by Mitch Kokai
Senior Political Analyst, John Locke Foundation
Patrick Maines of The Media Institute explains in a Daily Caller column why the hype surrounding a media outlet such as ProPublica is misplaced.
ProPublica has received funding from such birds of a feather as George Soros and the Knight Foundation, but most has come from its founding chairman, Herbert Sandler, a man with a well-established history of giving to left-wing organizations like ACORN.
Sandler has also been the subject of withering, and occasionally comic, criticism for his role as the former head of Great West Financial. In 2009, Time magazine named him and his wife to their list of the “25 people most responsible for the financial crisis,” and “SNL” did a skit in ’08 in which it was suggested he should be shot.
ProPublica says it focuses on stories with “moral force,” by “shining a light on the exploitation of the weak by the strong.” With these as their mission statement, funders, and modus operandi, it will come as a shock to no one that ProPublica’s light rarely shines on issues as would discomfit liberals and progressives, even as they also publish stories that are down the middle.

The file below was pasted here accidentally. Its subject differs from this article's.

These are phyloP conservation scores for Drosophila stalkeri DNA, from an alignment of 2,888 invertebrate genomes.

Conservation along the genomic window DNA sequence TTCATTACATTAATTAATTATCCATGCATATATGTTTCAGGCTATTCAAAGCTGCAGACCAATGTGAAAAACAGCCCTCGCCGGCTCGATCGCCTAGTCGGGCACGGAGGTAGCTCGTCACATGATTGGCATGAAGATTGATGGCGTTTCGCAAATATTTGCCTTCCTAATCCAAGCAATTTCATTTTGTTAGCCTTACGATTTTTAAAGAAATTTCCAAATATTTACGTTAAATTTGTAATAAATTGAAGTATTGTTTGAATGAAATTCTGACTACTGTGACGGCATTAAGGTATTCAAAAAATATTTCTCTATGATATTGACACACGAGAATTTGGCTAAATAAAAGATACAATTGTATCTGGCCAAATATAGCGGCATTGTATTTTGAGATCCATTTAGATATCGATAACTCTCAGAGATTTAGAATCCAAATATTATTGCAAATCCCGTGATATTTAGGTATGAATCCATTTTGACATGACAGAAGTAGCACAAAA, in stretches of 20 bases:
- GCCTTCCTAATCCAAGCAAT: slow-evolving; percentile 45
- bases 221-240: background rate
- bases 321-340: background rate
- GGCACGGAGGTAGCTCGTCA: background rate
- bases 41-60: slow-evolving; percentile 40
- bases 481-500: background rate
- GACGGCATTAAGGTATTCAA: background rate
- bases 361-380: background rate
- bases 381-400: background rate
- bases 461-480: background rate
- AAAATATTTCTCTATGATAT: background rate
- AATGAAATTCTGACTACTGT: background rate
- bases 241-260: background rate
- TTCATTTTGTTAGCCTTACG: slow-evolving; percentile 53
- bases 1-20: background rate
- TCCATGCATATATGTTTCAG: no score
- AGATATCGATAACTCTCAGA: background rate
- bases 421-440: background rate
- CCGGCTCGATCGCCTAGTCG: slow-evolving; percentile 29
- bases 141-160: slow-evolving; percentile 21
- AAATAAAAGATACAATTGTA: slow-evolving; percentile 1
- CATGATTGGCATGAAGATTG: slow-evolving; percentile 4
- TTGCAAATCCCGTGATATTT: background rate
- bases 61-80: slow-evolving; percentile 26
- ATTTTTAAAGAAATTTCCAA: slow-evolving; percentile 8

Nowhere to be found this year, for instance, are investigative stories focusing of the future effects of the kind of deficit spending currently being done by states, localities, and the federal government. No investigations of public employee unions and the role they play in stimulating those deficits. No investigations of the outsized impact on healthcare costs caused by ambulance chasing trial lawyers. No investigations of the derelictions and inadequacies of public school educators and administrators.
No investigations of the failure and counterproductive aspects of the many taxpayer-funded “poverty programs.” No investigations of the obvious fraud in the exploding number of people claiming disability benefits. No investigations of the willful misuse of claims of racial bias made by politicians and government officials. No investigations of the compelling legal arguments, based on the First Amendment, behind decisions like Citizens United.
Of course, that’s not necessarily a problem if people have access to many viewpoints in the age of ideological media.